If you enjoy photographing nature you should pay a visit to Dismals Canyon. Dismals Canyon describes itself as a “Natural Conservatory”. It is located in Phil Campbell, Alabama. Details can be found at their website www.dismalscanyon.com.
The canyon is about 1.5 miles long. The “Dismals Branch” stream flows through it. There are many scenic spots and a few waterfalls of different sizes as you walk along the stream. I suggest that you wear shoes that you do not mind getting wet or muddy. An extra pair of shoes and socks to wear when you have finished the hike is a good idea.
Sonia, my wife, and I visited the canyon on a partially cloudy day. I found, that even with some clouds in the sky, the light in the canyon had very strong contrast. Probably more that the camera sensor can handle. As you take your images I suggest that you use the histogram on your camera to determine your exposures and decide whether you want to lose some of the highlights or some of the shadows when you capture your image. You may want to bracket your exposure and decide later which image you like best. If you are familiar with creating HDR images this is probably a good place to employ this technique.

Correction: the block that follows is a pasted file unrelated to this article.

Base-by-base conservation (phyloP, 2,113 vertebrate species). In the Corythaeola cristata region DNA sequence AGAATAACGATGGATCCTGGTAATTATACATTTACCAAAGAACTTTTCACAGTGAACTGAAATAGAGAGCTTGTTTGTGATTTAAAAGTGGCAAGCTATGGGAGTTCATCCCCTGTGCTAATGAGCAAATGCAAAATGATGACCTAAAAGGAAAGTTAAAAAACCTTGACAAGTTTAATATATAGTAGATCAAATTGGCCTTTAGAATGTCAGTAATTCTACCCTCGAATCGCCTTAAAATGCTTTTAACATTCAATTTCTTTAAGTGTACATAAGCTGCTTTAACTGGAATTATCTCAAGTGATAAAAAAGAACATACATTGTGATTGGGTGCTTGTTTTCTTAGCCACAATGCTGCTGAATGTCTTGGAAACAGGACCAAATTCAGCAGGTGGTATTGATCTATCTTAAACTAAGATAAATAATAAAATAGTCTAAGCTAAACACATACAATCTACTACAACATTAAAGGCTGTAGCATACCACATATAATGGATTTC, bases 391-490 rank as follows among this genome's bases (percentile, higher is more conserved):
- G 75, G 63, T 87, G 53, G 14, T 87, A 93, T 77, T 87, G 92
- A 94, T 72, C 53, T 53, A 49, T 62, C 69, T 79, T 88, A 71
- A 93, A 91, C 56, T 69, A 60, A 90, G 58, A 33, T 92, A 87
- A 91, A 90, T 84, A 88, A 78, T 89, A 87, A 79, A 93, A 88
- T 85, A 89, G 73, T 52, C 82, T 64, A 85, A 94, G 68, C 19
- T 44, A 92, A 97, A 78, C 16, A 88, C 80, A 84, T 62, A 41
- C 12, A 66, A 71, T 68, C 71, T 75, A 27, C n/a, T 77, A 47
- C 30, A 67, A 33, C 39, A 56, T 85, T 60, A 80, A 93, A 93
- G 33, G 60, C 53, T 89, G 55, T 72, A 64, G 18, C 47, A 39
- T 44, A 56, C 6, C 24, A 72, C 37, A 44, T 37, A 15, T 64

The amount of light can vary dramatically in the canyon. I set my camera to Auto-ISO and the ISO varied from 200 to 3200 from one area of the canyon to another. Because of the low light in some areas using a tripod can be a good idea. I am planning to take a tripod on my next visit to deal with the low light and create some blurry pictures of the waterfalls.
I would recommend taking a wide angle zoom or prime lens on your trip. Most of the scenery lends itself to a wide field of view. I used my Olympus 17mm 1.8 lens for most of the images I took. This lens provided a wide field of view and a fast aperture to deal with the low light spots. A short telephoto would be handy if you want to take some portraits while you are there.
Below are a few pictures from my trip. They really do not do the beauty of the landscape justice.